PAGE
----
UPDATE 1-Italy says to press ahead with divisive tax decisions
* Govt says will overhaul property tax (IMU) by end-August
* Berlusconi says govt survival depends on scrapping IMU
* Cancelling both IMU and IVA would cost 8 bln euros annually
ROME, July 22 (Reuters) - Italy's fragile coalition government said on Monday it would press on with plans to reform a hated housing levy and resolve differences over sales tax, despite earlier reports it might have to postpone decisions on the divisive issues.
Disagreements over tax policy have tested the left-right coalition, which has seen its public support tick down steadily since it was formed in April.
Prime Minister Enrico Letta has had to juggle demands for tax cuts from his centre-right partners with European Union-mandated limits on an already strained budget.
The coalition's economic working group met on Monday and said it had decided to stick to its timetable to reform the levy by August.
"The meeting has allowed us to identify a working method that ensure that shared policy decisions will be made in the coming months," it added, without going into further detail.
In May, the June payment of the levy on first homes was pushed back until the end of the year, and a scheduled value-added tax increase was delayed until October from July.
Several official sources had said the government may delay the decisions and try to find a permanent solution in the 2014 budget.
Earlier on Monday, a government source said the government would likely postpone any agreement until after August in the face of intractable political disagreement.
RIVALS TURNED PARTNERS
Letta's centre-left Democratic Party (PD) and four-time Prime Minister Silvio Berlusconi's centre-right People of Freedom (PDL) were bitter rivals until backing a grand coalition in a desperate bid to break a political deadlock following an inconclusive election in February.
The government's challenge is to stimulate growth in the euro zone's third-biggest economy to combat its longest postwar recession, without pushing up deficit spending.
Italy's huge debt far exceeds annual output and it is being closely watched by the European Union to ensure it does not break budget limits.
In addition, some economists doubt whether scrapping the housing levy and freezing IVA will in fact boost growth.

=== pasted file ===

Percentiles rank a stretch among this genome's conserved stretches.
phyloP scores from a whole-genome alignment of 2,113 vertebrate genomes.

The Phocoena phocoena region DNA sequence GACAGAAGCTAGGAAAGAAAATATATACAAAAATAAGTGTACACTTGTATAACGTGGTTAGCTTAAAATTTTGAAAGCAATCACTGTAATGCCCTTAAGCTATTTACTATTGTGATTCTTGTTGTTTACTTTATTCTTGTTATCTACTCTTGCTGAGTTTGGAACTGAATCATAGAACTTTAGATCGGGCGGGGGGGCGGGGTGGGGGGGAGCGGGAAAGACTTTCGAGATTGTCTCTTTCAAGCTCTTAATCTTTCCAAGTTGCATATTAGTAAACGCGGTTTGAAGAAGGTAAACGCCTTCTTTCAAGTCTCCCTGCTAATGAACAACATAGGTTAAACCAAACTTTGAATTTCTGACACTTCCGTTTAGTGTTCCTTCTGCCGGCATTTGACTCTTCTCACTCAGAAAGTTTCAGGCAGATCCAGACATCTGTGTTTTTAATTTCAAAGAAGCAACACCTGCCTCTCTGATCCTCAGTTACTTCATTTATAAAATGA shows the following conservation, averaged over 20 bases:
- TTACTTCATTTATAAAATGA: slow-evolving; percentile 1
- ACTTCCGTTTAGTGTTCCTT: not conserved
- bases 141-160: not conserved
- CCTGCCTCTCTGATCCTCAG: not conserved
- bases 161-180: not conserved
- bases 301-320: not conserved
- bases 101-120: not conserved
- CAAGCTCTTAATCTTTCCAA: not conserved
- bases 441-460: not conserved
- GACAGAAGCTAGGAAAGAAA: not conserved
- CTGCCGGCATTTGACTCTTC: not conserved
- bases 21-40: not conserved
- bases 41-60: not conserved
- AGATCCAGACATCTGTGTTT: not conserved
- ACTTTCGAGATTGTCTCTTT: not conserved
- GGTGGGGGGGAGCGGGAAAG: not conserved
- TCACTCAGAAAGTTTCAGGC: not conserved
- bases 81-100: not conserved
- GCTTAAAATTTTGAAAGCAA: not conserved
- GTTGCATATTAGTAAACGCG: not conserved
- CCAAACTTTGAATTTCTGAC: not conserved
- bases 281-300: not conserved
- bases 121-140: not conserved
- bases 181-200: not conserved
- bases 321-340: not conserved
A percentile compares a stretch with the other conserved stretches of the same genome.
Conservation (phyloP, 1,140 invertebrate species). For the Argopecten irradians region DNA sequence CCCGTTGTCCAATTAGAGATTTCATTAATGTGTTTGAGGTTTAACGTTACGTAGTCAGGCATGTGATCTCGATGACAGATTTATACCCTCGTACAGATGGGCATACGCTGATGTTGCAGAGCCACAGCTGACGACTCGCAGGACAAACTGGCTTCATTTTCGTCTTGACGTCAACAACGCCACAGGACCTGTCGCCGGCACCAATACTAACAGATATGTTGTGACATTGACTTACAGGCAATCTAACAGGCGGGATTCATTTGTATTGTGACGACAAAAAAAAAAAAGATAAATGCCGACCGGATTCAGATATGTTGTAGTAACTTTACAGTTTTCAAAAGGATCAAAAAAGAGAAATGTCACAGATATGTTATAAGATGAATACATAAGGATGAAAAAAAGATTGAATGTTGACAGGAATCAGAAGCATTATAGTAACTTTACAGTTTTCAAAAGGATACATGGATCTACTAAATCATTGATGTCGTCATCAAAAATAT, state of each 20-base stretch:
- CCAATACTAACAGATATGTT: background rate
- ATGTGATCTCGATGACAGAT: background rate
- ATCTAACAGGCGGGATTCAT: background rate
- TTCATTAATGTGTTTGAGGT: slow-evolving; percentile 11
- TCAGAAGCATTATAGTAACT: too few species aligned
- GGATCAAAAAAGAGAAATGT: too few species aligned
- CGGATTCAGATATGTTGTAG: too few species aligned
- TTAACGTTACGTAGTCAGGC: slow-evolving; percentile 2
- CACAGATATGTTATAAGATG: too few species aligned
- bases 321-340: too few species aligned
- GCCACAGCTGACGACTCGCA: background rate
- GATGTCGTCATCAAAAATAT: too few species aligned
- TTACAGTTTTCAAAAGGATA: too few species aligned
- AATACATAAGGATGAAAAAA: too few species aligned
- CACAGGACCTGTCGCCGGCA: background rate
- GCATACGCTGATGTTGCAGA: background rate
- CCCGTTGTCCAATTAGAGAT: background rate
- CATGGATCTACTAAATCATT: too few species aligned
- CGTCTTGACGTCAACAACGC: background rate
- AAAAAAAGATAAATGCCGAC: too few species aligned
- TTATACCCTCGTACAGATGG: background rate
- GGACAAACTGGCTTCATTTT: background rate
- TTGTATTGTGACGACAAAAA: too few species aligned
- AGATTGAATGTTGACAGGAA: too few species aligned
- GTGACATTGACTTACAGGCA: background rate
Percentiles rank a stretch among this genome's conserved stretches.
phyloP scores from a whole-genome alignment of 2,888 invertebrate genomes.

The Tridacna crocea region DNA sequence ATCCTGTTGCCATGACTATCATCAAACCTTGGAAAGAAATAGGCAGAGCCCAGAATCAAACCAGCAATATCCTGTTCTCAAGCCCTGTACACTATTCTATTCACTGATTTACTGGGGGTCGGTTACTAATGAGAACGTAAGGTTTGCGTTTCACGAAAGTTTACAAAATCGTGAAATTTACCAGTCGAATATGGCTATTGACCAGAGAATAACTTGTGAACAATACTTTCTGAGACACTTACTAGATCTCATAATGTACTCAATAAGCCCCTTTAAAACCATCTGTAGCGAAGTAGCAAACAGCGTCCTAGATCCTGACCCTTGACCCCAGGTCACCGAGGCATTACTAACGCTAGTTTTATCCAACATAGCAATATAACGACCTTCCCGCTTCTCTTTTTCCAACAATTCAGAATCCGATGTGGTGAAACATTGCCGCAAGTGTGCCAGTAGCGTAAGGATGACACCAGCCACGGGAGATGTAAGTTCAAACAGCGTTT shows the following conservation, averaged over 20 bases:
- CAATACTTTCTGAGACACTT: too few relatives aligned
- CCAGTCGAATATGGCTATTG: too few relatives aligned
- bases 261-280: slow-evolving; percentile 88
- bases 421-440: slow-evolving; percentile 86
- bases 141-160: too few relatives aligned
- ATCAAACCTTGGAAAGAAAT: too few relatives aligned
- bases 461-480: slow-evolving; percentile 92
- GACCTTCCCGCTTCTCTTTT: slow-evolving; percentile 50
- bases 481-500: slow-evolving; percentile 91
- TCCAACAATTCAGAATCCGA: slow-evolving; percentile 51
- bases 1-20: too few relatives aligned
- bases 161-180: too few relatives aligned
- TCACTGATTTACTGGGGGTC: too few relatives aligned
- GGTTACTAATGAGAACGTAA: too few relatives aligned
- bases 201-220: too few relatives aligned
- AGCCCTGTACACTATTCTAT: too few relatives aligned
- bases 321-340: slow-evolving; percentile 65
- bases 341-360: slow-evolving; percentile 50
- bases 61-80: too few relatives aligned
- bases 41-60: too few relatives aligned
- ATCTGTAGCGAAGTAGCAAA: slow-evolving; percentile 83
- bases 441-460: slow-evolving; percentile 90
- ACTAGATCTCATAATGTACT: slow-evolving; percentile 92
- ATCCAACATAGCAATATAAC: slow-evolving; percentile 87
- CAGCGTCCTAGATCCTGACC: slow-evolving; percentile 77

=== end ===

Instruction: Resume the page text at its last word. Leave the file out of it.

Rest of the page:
"I wouldn't expect any significant benefit on growth or consumer sentiment," said Marco Valli, chief euro zone economist at UniCredit in Milan.
The PDL, which made abolishing the property tax its central electoral plank, says the government's survival hinges on removing it completely. The PD, on the other hand, has called for it to be scrapped only for medium to low-earners.
The annual cost of eliminating IMU and keeping steady the IVA rate, now at 21 percent, is estimated at about 8 billion euros ($10.51 billion), and Economy Minister Fabrizio Saccomanni has said he does not know how to cover such a big revenue shortfall.
Both tax increases were put in place by Letta's technocrat predecessor, Mario Monti, who imposed tough austerity to pull Italy back from the brink of default when the euro zone debt crisis was white hot at the end of 2011.
The opposition has fiercely criticised Letta's government for doing little except keeping power in the hands of the country's traditional parties, and the government's delaying tactics have been targeted by satirists.
Earlier this month, a vignette on the front page of Italy's most influential newspaper, Corriere della Sera, depicted the bespectacled prime minister proudly calling himself "Enrico Slitta" or "Enrico Postpones", a play on the premier's name.
Last week, Saccomanni sent out mixed signals about possible share sales in state-owned companies like oil group Eni and aerospace group Finmeccanica, suggesting further indecision in the coalition.
But by Italian law, funds from stake sales can be used exclusively for debt reduction and not for current spending.